“The country is not for sale, Noy. We will resist all efforts by government to further commercialize the education system with its commitment to public-private partnerships in government infrastructure and services.” This was the statement of Terry Ridon, national chairperson of the League of Filipino Students in reaction to President Benigno Simeon Aquino III’s State of the Nation Address.
Ridon described the SONA as more of a ‘State of Negosyo Address’, for catering more to the interests of big business interests and foreign investors instead of addressing the people’s legitimate demands such as access to education, healthcare, land reform, better wages, among others.
Public school assets for use by private firms?
“Public schools might go the way of the University of the Philippines, which lands along Commonwealth Avenue are being used by Ayala Technohub for leasing to call centers, instead of being used for school buildings or university support services such as student and faculty housing,” said Ridon, who served as UP Student Regent in 2007.
He insisted that public school lands and other property must serve the goals of increasing access to education and improving quality of instruction instead of private, ‘profit-driven’ interests as envisioned by Aquino.
Private schools free to continue to increase fees
Ridon also said Aquino’s commitment to public-private partnerships affirms the privileged role of private schools in the determination of tuition and other fees with minimal government regulation.
“We take this policy as a complete rejection by Aquino of the students’ demand to fully regulate tuition and other fee increases. We foresee more tuition and other fee increases in the next six years, no different from Arroyo’s time,” he said.
Excuse to decrease government spending in education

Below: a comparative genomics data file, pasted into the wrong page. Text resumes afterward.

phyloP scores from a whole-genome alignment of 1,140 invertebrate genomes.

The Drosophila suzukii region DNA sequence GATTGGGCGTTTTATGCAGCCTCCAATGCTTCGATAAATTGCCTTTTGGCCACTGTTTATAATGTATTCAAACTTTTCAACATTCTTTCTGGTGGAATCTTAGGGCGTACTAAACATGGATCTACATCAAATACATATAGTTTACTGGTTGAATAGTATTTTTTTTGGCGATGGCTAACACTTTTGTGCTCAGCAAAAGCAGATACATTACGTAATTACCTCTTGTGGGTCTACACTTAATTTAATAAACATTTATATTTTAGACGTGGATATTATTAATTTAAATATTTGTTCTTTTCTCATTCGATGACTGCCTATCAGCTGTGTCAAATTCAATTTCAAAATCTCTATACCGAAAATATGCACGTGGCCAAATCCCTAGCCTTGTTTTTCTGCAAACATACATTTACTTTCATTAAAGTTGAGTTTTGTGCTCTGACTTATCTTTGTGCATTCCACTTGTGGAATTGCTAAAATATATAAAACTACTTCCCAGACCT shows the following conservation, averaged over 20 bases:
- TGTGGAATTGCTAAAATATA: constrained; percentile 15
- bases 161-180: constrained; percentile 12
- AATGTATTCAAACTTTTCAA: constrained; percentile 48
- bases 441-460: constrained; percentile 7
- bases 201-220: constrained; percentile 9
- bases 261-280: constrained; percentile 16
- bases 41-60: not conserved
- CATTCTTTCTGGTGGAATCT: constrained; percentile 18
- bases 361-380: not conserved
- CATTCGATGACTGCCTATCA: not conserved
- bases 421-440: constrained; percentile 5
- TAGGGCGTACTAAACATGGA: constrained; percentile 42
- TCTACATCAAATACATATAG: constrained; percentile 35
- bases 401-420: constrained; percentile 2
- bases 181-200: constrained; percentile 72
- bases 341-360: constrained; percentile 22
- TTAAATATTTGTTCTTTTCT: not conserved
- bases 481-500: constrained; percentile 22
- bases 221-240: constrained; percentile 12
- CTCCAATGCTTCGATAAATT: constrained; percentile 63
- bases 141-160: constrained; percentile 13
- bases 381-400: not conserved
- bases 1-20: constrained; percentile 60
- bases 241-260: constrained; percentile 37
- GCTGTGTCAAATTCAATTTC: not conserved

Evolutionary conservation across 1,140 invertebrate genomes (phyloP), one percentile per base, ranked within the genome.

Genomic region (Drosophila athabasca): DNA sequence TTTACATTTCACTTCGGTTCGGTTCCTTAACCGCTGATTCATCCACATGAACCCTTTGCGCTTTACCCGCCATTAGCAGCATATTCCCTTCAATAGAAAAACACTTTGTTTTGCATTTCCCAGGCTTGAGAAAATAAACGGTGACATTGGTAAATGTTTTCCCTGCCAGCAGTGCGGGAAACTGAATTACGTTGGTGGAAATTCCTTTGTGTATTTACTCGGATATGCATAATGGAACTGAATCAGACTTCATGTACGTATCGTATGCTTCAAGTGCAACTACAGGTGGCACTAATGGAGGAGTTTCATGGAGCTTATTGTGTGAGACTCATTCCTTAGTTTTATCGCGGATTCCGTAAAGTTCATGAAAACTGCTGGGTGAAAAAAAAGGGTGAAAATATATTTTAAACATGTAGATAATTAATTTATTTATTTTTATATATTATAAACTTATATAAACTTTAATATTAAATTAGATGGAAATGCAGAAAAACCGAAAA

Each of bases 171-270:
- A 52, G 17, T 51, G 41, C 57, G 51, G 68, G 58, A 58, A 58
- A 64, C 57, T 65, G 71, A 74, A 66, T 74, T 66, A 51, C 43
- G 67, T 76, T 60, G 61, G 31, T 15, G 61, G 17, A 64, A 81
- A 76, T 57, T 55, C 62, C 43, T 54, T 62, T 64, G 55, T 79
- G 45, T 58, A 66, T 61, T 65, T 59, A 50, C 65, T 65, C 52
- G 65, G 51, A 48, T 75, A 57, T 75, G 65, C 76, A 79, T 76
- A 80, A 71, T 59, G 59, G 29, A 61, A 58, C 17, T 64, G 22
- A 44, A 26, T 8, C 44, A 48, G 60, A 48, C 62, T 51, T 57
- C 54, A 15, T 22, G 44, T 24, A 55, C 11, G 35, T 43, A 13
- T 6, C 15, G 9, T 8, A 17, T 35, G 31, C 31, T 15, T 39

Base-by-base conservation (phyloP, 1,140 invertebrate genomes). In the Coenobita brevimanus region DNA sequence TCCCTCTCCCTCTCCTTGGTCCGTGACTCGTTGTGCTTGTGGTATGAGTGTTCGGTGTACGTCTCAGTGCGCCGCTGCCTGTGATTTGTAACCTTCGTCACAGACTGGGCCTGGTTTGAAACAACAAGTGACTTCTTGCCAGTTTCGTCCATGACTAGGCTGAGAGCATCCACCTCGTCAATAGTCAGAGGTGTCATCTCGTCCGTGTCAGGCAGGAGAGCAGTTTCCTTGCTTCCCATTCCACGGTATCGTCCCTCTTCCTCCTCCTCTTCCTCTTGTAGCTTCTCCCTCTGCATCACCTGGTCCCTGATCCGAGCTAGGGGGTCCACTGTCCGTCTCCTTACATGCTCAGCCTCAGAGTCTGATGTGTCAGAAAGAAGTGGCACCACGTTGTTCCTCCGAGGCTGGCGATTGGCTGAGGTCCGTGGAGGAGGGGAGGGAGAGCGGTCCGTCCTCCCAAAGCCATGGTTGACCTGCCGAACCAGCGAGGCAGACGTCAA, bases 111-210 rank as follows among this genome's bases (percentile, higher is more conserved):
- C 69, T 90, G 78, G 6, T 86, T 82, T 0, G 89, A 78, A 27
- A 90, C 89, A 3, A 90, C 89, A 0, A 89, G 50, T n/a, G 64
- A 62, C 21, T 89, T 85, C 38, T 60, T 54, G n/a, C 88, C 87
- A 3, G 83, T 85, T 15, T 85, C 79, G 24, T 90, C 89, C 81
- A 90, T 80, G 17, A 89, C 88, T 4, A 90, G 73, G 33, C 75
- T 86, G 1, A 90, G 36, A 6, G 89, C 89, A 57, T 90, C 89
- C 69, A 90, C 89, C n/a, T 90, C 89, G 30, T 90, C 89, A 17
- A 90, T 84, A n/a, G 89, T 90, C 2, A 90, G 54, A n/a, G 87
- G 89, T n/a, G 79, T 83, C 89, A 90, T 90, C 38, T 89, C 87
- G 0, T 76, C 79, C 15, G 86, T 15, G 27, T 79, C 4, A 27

He said the new policy might be used as an excuse by the Aquino government to lower subsidies to public schools, especially the country’s budget-deprived 111 state colleges and universities.
“In past appropriations hearings, UP had always been threatened by Congress that its budget would be significantly slashed due to the profits it received from allowing the lease of its assets to private corporations,” Ridon said.
He explained that student groups reject cuts in the budget of state colleges and universities (SCUs) as leads to tuition and other fee increases even in supposed ‘schools of last resort’ for poor college students, as previously experienced by UP and the Philippine Normal University, whose tuition rates increased by at least 300 percent.
Same policies, different president
Ridon said student groups cannot hide their absolute disappointment in Pres. Aquino’s SONA.
“Many students expected much more from Pres. Aquino, and it seems their hopes for real changes in education had been dampened,” Ridon said.
He said that despite Aquino’s anti-corruption rhetoric, the absence of any policy declarations to benefit the students cannot be overlooked.
“Pres. Aquino is slowly unraveling himself as no different from Mrs. Arroyo in belittling student issues in wanting greater access to education by increasing subsidies and regulating tuition,”
He vowed that the LFS would continue challenging the President to act upon their demands, but warned that they would go around schools in the next few days to expose the ‘pro-commercialization’ framework of the Aquino government.